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SOME MINOR CHARACTERS
MISS MARIA TEMPLE
The superintendent of Mr. Brocklehurst's school. Miss Temple befriends Jane, yet you may ask yourself whether she does all she can to stand up to Mr. Brocklehurst's stern edicts, She is a sympathetic character but perhaps not a strong one.
THE REED FAMILY
John Reed, the bully who attacks Jane in Chapter 1, grows up to lead an immoral life and commits suicide while still in his twenties. As for the unloving Mrs. Reed and her two unattractive daughters, Eliza and Georgiana, some readers have noticed that they resemble the wicked stepmother and stepsisters in Cinderella. If so, then it's interesting to see that by Chapter 21, when Jane returns to visit Gateshead, the Reeds have already lost their power to make her miserable. Why? Has falling in love transformed Jane into a Cinderella after the ball? Or is some other change in Jane's character responsible?
The housekeeper at Thornfield is a reassuring figure-neat, sensible, and cheerful. Some readers have also noted, however, that Mrs. Fairfax is also a weak link in the plot. Although she runs the mansion and supervises the servants, Mrs. Fairfax is supposedly unaware that Mr. Rochester is keeping his insane wife on the third floor of the house. Do you find this believable? The novel is vague about how much Mrs. Fairfax may have suspected, and you will notice that, after the truth about Bertha Mason is revealed, Mrs. Fairfax drops out of sight. It would be interesting to hear how she might explain her ignorance of the secret of the house, but we never get the chance.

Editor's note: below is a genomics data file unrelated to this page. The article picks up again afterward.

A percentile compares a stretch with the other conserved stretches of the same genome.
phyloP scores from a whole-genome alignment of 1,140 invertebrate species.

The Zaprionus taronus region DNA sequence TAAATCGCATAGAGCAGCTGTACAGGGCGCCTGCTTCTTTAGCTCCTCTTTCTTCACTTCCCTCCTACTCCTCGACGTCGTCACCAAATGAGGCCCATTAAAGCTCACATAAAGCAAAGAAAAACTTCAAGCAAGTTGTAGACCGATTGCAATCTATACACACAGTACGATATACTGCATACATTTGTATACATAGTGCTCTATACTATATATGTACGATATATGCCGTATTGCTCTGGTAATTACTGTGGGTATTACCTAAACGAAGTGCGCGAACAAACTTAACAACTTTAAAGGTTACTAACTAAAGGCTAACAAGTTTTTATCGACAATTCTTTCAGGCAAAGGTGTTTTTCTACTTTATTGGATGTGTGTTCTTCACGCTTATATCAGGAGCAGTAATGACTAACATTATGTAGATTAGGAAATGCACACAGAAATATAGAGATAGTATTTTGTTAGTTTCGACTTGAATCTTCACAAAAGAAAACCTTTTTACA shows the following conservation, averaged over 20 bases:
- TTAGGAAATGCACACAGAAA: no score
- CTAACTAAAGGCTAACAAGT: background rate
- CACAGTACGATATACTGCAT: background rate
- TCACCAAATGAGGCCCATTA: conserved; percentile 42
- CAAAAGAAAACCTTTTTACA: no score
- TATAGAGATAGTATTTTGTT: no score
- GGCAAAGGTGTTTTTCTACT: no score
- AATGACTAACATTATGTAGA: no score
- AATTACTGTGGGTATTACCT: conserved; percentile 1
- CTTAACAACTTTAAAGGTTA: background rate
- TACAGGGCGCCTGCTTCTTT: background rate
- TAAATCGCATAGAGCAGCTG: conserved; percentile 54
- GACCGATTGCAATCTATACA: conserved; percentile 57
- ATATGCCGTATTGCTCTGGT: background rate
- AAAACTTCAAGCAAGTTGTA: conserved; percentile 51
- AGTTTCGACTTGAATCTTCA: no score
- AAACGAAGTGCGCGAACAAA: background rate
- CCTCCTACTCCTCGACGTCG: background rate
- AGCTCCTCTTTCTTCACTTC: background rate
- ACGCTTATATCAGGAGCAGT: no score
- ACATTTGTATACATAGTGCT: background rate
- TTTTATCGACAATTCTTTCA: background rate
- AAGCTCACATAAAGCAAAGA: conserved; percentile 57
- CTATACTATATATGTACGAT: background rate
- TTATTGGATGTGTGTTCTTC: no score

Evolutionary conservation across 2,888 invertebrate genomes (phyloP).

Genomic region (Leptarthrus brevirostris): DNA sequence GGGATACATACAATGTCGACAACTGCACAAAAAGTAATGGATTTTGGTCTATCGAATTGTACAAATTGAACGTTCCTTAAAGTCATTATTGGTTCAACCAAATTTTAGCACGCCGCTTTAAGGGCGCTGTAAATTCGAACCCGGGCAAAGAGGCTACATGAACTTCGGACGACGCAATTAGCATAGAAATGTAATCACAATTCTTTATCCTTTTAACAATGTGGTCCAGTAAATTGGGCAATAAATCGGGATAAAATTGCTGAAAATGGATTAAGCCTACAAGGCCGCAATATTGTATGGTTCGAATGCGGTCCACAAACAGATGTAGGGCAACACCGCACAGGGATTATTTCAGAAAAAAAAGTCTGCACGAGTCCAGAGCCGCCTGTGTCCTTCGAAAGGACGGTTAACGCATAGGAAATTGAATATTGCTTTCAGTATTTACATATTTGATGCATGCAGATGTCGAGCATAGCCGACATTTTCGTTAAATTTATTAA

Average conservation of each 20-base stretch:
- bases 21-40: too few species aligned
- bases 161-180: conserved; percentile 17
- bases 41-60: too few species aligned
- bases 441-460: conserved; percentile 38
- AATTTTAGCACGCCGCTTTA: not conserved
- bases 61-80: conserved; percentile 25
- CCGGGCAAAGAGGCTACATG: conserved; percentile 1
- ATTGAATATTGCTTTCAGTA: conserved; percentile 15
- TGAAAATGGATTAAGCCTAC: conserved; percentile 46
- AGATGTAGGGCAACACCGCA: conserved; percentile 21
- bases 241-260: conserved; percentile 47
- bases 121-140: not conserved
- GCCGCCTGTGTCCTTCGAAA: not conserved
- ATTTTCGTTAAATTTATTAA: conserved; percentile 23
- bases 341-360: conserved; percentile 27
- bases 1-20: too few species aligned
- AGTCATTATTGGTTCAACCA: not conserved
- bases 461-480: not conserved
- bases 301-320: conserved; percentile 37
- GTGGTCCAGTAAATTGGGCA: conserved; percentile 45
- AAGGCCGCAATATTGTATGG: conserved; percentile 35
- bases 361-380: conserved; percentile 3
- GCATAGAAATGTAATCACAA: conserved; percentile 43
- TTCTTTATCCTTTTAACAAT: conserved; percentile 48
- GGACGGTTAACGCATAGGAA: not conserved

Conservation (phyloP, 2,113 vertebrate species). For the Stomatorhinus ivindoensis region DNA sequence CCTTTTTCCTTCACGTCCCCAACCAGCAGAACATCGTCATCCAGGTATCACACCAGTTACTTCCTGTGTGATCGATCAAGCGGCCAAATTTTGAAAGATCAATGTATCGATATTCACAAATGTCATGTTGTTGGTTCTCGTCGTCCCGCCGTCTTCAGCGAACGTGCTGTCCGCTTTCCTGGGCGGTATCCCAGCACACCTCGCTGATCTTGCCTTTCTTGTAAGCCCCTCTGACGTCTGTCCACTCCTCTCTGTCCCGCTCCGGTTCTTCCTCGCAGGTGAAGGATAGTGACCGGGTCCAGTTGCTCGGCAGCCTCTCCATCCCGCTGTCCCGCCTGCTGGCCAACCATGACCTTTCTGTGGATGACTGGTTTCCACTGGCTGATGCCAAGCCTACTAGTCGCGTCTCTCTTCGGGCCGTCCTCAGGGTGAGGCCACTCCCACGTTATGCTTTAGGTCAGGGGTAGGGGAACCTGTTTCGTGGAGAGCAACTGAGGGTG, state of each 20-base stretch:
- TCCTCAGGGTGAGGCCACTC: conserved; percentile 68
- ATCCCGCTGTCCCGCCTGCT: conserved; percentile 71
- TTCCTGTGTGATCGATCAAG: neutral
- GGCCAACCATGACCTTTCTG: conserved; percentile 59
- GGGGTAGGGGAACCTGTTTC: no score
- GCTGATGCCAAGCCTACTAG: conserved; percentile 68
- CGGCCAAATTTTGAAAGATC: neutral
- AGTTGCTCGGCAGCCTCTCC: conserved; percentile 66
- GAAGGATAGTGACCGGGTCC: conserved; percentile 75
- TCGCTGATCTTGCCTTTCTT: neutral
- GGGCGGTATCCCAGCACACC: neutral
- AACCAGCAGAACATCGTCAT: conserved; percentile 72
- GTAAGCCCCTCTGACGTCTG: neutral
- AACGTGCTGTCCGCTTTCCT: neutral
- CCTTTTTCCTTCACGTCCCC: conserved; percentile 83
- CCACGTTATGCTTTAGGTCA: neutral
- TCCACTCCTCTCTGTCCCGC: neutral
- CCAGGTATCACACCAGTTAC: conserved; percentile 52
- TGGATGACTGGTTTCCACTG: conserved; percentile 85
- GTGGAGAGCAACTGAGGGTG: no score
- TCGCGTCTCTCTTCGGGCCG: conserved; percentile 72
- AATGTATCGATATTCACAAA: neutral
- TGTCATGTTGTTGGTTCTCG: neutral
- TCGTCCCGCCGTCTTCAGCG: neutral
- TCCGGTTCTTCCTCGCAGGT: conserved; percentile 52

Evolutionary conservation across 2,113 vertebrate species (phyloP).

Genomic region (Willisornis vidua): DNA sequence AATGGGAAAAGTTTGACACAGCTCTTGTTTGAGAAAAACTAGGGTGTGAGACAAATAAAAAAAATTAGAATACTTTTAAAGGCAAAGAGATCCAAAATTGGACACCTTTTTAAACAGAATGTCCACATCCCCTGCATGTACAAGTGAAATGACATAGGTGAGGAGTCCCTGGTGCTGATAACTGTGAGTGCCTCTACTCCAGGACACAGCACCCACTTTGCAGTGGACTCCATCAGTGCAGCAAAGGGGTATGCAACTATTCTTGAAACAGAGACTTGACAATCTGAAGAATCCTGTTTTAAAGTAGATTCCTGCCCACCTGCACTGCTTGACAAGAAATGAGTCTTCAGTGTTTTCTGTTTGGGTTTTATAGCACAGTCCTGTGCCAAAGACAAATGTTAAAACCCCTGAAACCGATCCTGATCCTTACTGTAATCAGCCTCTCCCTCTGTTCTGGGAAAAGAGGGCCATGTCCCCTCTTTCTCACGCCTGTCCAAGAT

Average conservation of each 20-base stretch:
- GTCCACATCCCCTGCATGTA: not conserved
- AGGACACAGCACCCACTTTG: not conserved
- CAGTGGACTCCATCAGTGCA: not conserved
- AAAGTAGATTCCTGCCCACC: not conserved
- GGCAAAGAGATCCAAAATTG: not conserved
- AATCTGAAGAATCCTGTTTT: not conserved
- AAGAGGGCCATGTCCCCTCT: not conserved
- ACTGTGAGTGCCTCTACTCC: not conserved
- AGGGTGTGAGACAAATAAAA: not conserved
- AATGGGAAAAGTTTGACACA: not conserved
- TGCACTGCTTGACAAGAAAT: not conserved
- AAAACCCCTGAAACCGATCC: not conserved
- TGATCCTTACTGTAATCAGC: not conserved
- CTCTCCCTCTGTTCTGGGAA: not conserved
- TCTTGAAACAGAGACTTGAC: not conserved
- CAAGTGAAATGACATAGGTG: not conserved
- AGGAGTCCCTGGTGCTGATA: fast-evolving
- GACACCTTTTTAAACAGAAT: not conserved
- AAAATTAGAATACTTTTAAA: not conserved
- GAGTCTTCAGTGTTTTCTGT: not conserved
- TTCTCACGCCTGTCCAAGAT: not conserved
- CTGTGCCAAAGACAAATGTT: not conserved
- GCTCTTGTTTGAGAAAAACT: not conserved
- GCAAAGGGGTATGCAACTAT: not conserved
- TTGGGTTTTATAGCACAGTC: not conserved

No characterization in Jane Eyre has been the target of as much negative criticism as that of Blanche Ingram. Blanche is an elegant young lady from a titled family who flirts outrageously with Mr. Rochester and, for a time, hopes to marry him. You will notice that Blanche is described as being tall, with an excellent figure and a complexion "as dark as a Spaniard." This might sound to you like the description of a beautiful woman, but you will find that Charlotte Bronte, who was as tiny and pale as Jane Eyre herself, rarely has a good word to say about women who are either large or dark-skinned, or both. Blanche sprinkles her conversation with affected French phrases; she makes fun of another houseguest, Mrs. Dent, who knows less than she does about botany; and she pouts openly after Rochester, dressed as a gypsy, leads her to believe that he's not rich after all.
Some readers, including many who read Jane Eyre at the time of its publication, have considered Blanche a fair representative of the spoiled, aristocratic belles of her day. Others can't help suspecting that the portrait of Blanche has been distorted by Jane's-and perhaps even the author's own-feelings of jealousy.